A bookplate (or ex libris) is a label placed inside a book to mark ownership. The rise of bookplates occurred concurrently with the advent of printing from moveable type, whilst the collecting of bookplates arose in Britain in the early nineteenth-century as an offshoot of the genteel pastime of collecting coats of arms into albums. The Ex Libris Society was formed in London in 1891 and lasted into the early years of the twentieth-century. In Australia, bookplate collecting and owning a bookplate became the height of fashion among the cultured between the World Wars. In recent years, there has again been increasing interest in bookplates among book lovers and artists, and societies have been formed in Melbourne and Sydney.
I visited a little antiquarian shop in Weesp (not far from Amsterdam) to do a little browsing. After half an hour I was done and ready to leave. I was taking a last look at the shop's shelf of House of Orange books (books about the Dutch Royal House) when my eye was drawn to a book with an interesting but untitled spine. The book turned out to be a catalog of an exhibition of portraits and objects relating to the House of Orange-Nassau on the occasion of the inauguration of Her Majesty Queen Wilhelmina (1898).
One year after her glorious Catalogue 10 Michèle Noret has published a new catalogue, again a wonderful collection of remarkable picture books and illustrated children's books of the 20th century. Collectors and antiquarians who know the market, also know, that it is absolutely no matter to bring together such a richness and variety of book-art. Michèle Noret obviously has a good nose for this sort of books, but it is not only her resourcefulness, that helps her, it is her great knowledge and competence and her aesthetic intelligence which lead her to find these wonderful books and graphic art - and(!) to describe them in an adequate and always informative way. Looking through her catalogues always means to get in touch with important names, styles, developments of book-art, specialties of illustrative art. The series of her catalogues (happy the collectors who kept them!) is like an international compendium of modern artist's books for children, indispensable for an intensive knowledge in this field, a real source book thanks to the many coloured illustrations. (A desideratum would be an index of titles and artists which comprehends all of the catalogues.)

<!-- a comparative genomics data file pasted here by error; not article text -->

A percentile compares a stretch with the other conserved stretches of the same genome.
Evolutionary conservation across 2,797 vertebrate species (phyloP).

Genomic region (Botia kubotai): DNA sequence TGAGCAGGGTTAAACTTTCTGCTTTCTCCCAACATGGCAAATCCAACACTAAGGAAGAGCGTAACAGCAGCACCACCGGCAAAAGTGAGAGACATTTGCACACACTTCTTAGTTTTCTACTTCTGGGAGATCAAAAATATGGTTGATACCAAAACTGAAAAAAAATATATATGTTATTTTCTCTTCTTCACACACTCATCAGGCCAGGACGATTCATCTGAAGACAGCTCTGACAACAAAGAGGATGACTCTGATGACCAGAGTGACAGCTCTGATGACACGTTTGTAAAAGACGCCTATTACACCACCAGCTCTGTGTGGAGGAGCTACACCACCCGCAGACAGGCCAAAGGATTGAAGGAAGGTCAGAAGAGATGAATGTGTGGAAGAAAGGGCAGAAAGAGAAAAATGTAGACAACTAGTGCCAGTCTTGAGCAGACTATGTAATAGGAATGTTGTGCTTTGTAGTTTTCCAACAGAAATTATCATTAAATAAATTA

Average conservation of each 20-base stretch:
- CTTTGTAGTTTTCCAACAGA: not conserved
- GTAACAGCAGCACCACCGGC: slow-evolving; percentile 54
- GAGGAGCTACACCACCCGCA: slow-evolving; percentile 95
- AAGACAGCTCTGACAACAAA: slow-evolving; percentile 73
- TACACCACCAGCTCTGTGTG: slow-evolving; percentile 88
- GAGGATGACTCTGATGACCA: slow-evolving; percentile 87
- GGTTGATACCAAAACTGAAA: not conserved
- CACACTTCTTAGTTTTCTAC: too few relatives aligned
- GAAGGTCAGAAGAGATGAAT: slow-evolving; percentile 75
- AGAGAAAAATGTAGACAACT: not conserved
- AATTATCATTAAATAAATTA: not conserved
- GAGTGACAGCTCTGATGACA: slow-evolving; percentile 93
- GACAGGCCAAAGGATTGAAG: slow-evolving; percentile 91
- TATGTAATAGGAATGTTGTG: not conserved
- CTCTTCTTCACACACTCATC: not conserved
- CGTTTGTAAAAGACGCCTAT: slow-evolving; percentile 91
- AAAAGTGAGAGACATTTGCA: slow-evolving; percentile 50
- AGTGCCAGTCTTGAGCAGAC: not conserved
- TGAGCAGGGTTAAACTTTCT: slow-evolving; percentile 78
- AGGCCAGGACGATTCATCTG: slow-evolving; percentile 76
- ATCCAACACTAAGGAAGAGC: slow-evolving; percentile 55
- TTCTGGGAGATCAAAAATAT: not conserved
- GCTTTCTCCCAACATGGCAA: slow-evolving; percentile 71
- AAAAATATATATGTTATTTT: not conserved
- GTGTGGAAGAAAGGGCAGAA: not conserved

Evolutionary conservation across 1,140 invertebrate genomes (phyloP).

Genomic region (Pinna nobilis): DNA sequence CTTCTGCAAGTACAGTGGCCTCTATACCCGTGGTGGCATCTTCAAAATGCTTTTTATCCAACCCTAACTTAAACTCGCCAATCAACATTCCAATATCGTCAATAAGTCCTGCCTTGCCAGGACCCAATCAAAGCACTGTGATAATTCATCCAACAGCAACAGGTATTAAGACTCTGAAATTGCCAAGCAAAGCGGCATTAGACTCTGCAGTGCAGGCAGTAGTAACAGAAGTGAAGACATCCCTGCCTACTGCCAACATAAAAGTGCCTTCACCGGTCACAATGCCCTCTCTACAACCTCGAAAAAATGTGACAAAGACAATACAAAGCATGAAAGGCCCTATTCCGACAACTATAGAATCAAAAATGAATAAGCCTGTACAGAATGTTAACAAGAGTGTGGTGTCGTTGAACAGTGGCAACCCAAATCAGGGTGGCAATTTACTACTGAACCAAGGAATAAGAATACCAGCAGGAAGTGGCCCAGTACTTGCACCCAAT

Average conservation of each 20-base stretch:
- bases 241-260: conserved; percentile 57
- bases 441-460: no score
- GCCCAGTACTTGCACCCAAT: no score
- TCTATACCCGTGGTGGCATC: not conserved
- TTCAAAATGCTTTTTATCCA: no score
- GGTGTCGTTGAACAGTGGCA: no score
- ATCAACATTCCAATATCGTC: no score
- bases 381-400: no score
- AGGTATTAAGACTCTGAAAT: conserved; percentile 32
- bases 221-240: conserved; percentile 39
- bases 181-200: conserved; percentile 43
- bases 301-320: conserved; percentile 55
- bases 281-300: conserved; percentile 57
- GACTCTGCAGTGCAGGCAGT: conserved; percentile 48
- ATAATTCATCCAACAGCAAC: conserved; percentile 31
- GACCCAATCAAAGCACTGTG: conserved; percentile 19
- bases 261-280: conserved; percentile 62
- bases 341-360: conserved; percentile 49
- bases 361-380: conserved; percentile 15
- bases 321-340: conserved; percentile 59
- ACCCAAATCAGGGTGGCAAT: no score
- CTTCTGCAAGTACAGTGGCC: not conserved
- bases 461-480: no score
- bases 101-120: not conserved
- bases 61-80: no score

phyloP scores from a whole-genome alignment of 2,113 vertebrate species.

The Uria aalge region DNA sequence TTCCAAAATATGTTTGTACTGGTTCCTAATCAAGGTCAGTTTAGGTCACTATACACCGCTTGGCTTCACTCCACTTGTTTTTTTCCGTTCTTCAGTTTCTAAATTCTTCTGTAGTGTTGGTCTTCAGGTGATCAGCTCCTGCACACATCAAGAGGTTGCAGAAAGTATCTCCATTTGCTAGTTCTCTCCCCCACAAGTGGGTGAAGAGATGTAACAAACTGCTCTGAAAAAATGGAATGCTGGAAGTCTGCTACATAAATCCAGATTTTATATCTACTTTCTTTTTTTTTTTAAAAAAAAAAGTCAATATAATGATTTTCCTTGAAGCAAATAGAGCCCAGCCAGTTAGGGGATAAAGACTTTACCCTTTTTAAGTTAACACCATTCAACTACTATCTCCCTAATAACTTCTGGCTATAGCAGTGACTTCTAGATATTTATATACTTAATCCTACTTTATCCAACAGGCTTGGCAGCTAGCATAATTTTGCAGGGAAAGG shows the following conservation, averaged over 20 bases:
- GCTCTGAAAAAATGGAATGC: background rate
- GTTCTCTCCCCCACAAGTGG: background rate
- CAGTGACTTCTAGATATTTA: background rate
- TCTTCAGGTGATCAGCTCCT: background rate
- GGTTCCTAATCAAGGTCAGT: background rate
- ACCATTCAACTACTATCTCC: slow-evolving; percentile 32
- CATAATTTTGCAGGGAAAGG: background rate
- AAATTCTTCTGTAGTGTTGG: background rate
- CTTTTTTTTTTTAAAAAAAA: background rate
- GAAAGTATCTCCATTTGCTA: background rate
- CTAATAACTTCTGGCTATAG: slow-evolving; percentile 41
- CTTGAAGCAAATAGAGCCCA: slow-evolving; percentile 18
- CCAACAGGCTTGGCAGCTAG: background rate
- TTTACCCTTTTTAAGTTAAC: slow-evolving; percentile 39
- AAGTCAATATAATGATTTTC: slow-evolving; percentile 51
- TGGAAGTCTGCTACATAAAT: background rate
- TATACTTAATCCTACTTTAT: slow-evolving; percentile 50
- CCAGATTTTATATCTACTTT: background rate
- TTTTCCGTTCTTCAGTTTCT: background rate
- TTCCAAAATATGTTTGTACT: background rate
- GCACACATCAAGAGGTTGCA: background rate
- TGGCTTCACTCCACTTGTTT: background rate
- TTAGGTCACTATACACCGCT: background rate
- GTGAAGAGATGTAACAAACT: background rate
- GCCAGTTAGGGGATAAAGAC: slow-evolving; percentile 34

Two folks identified the key elements of this month's crocodile mystery in their comments: Misha Teramura correctly noted that the inscription in the middle of the page - "pp. 184-190 refer to the progress of religion westward toward America" - refers to George Herbert's final poem from The Temple, "The Church Militant." And David Shaw noted that the other inscriptions - "8652″ on the top left and "A176″ on the bottom right - look to be an accession number and a shelf mark. But let's back up for one moment to understand why I find these marks interesting. The book in question is a first edition of George Herbert's The Temple (STC 13183). It's an interesting work, and a popular one in the 17th century. And as you can see from the notations on the front pastedown and the recto of the first free flyleaf, it's a work that was prized by later collectors.This particular copy was owned by Sir Leicester Harmsworth before it came into the Folger Shakespeare Library collection, and its value is shown in part by the blue goatskin binding signed on the bottom turn-in by Riviere and Son. Its value is more obviously indicated by the inscription on the pastedown, "a copy sold in the Terry sale in Dec 1935 for $3600."